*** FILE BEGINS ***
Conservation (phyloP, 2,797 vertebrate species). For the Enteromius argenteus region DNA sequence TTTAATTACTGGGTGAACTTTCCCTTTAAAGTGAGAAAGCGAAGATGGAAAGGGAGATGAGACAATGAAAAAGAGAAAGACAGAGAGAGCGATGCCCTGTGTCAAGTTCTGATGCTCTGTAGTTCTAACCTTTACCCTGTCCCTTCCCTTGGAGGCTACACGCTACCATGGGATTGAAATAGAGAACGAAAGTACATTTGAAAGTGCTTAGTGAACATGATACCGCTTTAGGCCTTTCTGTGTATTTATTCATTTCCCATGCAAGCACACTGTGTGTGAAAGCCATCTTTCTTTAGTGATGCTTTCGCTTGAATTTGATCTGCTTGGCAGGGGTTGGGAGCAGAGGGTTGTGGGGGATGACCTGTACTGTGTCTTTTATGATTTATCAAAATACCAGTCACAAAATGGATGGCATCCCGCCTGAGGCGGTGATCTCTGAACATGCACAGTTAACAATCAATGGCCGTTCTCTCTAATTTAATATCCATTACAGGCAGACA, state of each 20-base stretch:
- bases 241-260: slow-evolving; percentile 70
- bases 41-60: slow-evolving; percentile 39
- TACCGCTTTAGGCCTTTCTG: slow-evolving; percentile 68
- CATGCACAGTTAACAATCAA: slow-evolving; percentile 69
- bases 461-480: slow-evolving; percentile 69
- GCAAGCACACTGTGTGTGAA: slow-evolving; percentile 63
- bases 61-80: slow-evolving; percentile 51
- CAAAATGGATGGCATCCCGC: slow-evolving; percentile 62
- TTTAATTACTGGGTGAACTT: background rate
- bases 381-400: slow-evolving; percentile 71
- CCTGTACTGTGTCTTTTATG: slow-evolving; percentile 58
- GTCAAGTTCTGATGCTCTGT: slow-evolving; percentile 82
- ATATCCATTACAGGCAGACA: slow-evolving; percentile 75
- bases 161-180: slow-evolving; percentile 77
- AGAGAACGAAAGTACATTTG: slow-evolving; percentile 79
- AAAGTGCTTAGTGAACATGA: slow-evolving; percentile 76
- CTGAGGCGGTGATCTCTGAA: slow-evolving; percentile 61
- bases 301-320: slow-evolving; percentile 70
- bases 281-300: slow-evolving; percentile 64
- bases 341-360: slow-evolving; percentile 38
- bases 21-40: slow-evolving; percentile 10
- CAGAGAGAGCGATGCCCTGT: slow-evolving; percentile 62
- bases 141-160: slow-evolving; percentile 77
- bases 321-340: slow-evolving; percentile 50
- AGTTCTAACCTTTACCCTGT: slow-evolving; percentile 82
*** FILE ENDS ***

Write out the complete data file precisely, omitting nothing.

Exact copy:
Conservation (phyloP, 2,797 vertebrate species). For the Enteromius argenteus region DNA sequence TTTAATTACTGGGTGAACTTTCCCTTTAAAGTGAGAAAGCGAAGATGGAAAGGGAGATGAGACAATGAAAAAGAGAAAGACAGAGAGAGCGATGCCCTGTGTCAAGTTCTGATGCTCTGTAGTTCTAACCTTTACCCTGTCCCTTCCCTTGGAGGCTACACGCTACCATGGGATTGAAATAGAGAACGAAAGTACATTTGAAAGTGCTTAGTGAACATGATACCGCTTTAGGCCTTTCTGTGTATTTATTCATTTCCCATGCAAGCACACTGTGTGTGAAAGCCATCTTTCTTTAGTGATGCTTTCGCTTGAATTTGATCTGCTTGGCAGGGGTTGGGAGCAGAGGGTTGTGGGGGATGACCTGTACTGTGTCTTTTATGATTTATCAAAATACCAGTCACAAAATGGATGGCATCCCGCCTGAGGCGGTGATCTCTGAACATGCACAGTTAACAATCAATGGCCGTTCTCTCTAATTTAATATCCATTACAGGCAGACA, state of each 20-base stretch:
- bases 241-260: slow-evolving; percentile 70
- bases 41-60: slow-evolving; percentile 39
- TACCGCTTTAGGCCTTTCTG: slow-evolving; percentile 68
- CATGCACAGTTAACAATCAA: slow-evolving; percentile 69
- bases 461-480: slow-evolving; percentile 69
- GCAAGCACACTGTGTGTGAA: slow-evolving; percentile 63
- bases 61-80: slow-evolving; percentile 51
- CAAAATGGATGGCATCCCGC: slow-evolving; percentile 62
- TTTAATTACTGGGTGAACTT: background rate
- bases 381-400: slow-evolving; percentile 71
- CCTGTACTGTGTCTTTTATG: slow-evolving; percentile 58
- GTCAAGTTCTGATGCTCTGT: slow-evolving; percentile 82
- ATATCCATTACAGGCAGACA: slow-evolving; percentile 75
- bases 161-180: slow-evolving; percentile 77
- AGAGAACGAAAGTACATTTG: slow-evolving; percentile 79
- AAAGTGCTTAGTGAACATGA: slow-evolving; percentile 76
- CTGAGGCGGTGATCTCTGAA: slow-evolving; percentile 61
- bases 301-320: slow-evolving; percentile 70
- bases 281-300: slow-evolving; percentile 64
- bases 341-360: slow-evolving; percentile 38
- bases 21-40: slow-evolving; percentile 10
- CAGAGAGAGCGATGCCCTGT: slow-evolving; percentile 62
- bases 141-160: slow-evolving; percentile 77
- bases 321-340: slow-evolving; percentile 50
- AGTTCTAACCTTTACCCTGT: slow-evolving; percentile 82